Hoogsteder Journal No. 09

Drinking peasants, drunken gentlemen

Drinking companies in art

Drinking companies form a recurrent theme in painting from the sixteenth century on. These paintings depict peasants and town and country people disporting themselves at the tavern or in their own homes. The modern Dutch slogan ‘Enjoy, but drink in moderation’ could serve as a motto for representations of this type.

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Drinking habits in the seventeenth century

Dirty water

For centuries water was so polluted that it formed a health hazard. In large cities, canals were open sewers and industrial and craft producers used them to dump their waste. Only wells, clean rivers and rain provided reliable drinking water. In the towns the population depended on light alcoholic beverages that were clean, durable and affordable.

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A nation of drunkards

Batavian boozers

History has saddled the Low Countries with a more or less hereditary reputation for drunkenness. Greek and Roman writers like Hippocrates, Galen and Vitruvius developed a theory on the subject based on climate. They explained the different lifestyles of the various peoples as a product of their natural surroundings, the type of soil, water, wind and air. The Batavians, according to classical authors, had a number of negative characteristics: greed and alcohol abuse being chief among them. This was blamed on the circumstances in which they lived, since they ate and drank to combat the cold.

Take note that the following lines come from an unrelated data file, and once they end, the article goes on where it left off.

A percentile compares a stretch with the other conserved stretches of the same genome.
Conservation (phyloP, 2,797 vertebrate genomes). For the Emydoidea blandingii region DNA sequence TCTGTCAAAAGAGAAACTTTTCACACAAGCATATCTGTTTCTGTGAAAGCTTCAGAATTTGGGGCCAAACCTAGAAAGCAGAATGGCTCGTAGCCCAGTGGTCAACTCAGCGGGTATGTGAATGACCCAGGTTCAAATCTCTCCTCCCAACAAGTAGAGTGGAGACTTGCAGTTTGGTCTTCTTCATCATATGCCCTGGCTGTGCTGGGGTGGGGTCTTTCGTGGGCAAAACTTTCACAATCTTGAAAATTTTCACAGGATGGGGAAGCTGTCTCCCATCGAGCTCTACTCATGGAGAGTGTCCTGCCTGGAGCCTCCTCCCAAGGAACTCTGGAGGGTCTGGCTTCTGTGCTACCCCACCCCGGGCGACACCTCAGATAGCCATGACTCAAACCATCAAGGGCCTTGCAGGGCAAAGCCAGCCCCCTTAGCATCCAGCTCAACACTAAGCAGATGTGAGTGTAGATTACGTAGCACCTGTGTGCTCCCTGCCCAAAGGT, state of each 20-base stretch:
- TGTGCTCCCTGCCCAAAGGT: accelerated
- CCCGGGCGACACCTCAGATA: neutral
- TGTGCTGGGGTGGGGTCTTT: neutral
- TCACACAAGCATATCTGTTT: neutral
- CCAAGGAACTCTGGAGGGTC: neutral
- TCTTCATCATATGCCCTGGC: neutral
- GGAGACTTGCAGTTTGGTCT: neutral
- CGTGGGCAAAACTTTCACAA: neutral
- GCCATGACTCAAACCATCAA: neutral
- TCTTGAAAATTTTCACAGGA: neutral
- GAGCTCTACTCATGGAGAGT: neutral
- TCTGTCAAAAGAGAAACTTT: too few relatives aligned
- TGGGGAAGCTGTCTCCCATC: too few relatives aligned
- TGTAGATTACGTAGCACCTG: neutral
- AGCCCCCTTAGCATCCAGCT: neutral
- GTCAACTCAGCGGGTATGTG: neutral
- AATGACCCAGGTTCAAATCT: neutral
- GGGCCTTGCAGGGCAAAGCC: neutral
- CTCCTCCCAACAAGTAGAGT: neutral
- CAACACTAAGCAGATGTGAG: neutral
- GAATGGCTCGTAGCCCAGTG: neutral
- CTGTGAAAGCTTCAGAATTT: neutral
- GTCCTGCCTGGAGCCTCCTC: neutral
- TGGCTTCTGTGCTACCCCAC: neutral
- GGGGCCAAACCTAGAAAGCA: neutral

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Artist and alcohol

Did artists drink more than people in other professions?

Appearances deceive

‘The landlord of the Three Masts is sooner drunk than his guests’ is a saying that does not, at first, seem appropriate to one of Holland’s most famous painters. But appearances are deceptive. This proverb was applied to the celebrated painter Jan Steen. Steen, who lived the greater part of his life in Leiden, opened an inn in 1672 on Langebrug, where he seems to have been one of his own best customers. The quotation is taken from De Groote Schouburgh der Nederlandtsche Konstschilders en Schilderessen (1718/21) in which the painter and chronicler Arnold Houbraken recorded the lives of the major Netherlandish painters of the Golden Age. Tales about Steen’s drinking and drunkenness abound. However he was not the only one, the Schouburgh includes stories about other painters and their intemperate behaviour.

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Bacchus god of wine

Bacchantes and bacchanals

In classical antiquity ceremonies celebrating the wine god Dionysus or Bacchus were the scene of orgiastic rites. In a state of ecstasy the followers of the cult of Bacchus, known as Bacchantes, carried out the most heinous acts that included tearing wild animals limb from limb.

Drink and grapes

Symbolism in still lifes and genre scenes

Grapes, glasses and other drinking paraphernalia were initially depicted in still lifes and genre scenes for their pictorial qualities. Frequently, however, it is was precisely these objects that gave the picture a deeper significance.

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